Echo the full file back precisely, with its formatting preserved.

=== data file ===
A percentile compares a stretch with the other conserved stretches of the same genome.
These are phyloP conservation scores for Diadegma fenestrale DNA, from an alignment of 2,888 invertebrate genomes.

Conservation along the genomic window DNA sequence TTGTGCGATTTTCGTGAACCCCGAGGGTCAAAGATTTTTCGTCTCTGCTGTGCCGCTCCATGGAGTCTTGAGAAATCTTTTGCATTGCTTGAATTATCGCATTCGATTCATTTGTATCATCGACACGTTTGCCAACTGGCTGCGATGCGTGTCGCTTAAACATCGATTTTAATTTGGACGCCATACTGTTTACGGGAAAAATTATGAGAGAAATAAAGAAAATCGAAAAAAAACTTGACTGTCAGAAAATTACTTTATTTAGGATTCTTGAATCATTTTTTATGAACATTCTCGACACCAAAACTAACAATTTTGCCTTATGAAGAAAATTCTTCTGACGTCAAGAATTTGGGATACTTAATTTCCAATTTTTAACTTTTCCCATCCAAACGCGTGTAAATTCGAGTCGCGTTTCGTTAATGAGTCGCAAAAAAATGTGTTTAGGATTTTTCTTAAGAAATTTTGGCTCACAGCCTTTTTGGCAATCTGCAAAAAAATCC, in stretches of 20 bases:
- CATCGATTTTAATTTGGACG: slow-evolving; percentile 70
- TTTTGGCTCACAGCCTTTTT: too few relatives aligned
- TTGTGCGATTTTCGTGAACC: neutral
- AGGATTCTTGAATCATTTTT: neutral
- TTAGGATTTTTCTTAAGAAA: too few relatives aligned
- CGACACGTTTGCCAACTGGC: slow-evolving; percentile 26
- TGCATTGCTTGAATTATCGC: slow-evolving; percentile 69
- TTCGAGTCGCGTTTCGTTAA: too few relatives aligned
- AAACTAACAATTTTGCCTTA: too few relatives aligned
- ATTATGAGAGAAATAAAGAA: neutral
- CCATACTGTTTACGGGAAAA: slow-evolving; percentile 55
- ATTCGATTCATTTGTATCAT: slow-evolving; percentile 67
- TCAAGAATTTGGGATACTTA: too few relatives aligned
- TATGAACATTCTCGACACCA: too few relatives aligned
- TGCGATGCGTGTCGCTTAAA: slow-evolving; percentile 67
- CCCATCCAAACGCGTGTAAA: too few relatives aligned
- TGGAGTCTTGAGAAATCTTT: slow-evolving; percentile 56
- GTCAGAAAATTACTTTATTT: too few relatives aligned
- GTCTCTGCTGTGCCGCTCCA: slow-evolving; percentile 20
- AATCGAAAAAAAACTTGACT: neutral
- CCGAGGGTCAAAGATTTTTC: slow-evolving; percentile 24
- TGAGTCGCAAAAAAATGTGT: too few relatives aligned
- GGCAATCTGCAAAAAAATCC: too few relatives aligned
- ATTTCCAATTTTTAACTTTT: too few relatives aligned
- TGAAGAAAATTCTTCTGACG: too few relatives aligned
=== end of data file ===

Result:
A percentile compares a stretch with the other conserved stretches of the same genome.
These are phyloP conservation scores for Diadegma fenestrale DNA, from an alignment of 2,888 invertebrate genomes.

Conservation along the genomic window DNA sequence TTGTGCGATTTTCGTGAACCCCGAGGGTCAAAGATTTTTCGTCTCTGCTGTGCCGCTCCATGGAGTCTTGAGAAATCTTTTGCATTGCTTGAATTATCGCATTCGATTCATTTGTATCATCGACACGTTTGCCAACTGGCTGCGATGCGTGTCGCTTAAACATCGATTTTAATTTGGACGCCATACTGTTTACGGGAAAAATTATGAGAGAAATAAAGAAAATCGAAAAAAAACTTGACTGTCAGAAAATTACTTTATTTAGGATTCTTGAATCATTTTTTATGAACATTCTCGACACCAAAACTAACAATTTTGCCTTATGAAGAAAATTCTTCTGACGTCAAGAATTTGGGATACTTAATTTCCAATTTTTAACTTTTCCCATCCAAACGCGTGTAAATTCGAGTCGCGTTTCGTTAATGAGTCGCAAAAAAATGTGTTTAGGATTTTTCTTAAGAAATTTTGGCTCACAGCCTTTTTGGCAATCTGCAAAAAAATCC, in stretches of 20 bases:
- CATCGATTTTAATTTGGACG: slow-evolving; percentile 70
- TTTTGGCTCACAGCCTTTTT: too few relatives aligned
- TTGTGCGATTTTCGTGAACC: neutral
- AGGATTCTTGAATCATTTTT: neutral
- TTAGGATTTTTCTTAAGAAA: too few relatives aligned
- CGACACGTTTGCCAACTGGC: slow-evolving; percentile 26
- TGCATTGCTTGAATTATCGC: slow-evolving; percentile 69
- TTCGAGTCGCGTTTCGTTAA: too few relatives aligned
- AAACTAACAATTTTGCCTTA: too few relatives aligned
- ATTATGAGAGAAATAAAGAA: neutral
- CCATACTGTTTACGGGAAAA: slow-evolving; percentile 55
- ATTCGATTCATTTGTATCAT: slow-evolving; percentile 67
- TCAAGAATTTGGGATACTTA: too few relatives aligned
- TATGAACATTCTCGACACCA: too few relatives aligned
- TGCGATGCGTGTCGCTTAAA: slow-evolving; percentile 67
- CCCATCCAAACGCGTGTAAA: too few relatives aligned
- TGGAGTCTTGAGAAATCTTT: slow-evolving; percentile 56
- GTCAGAAAATTACTTTATTT: too few relatives aligned
- GTCTCTGCTGTGCCGCTCCA: slow-evolving; percentile 20
- AATCGAAAAAAAACTTGACT: neutral
- CCGAGGGTCAAAGATTTTTC: slow-evolving; percentile 24
- TGAGTCGCAAAAAAATGTGT: too few relatives aligned
- GGCAATCTGCAAAAAAATCC: too few relatives aligned
- ATTTCCAATTTTTAACTTTT: too few relatives aligned
- TGAAGAAAATTCTTCTGACG: too few relatives aligned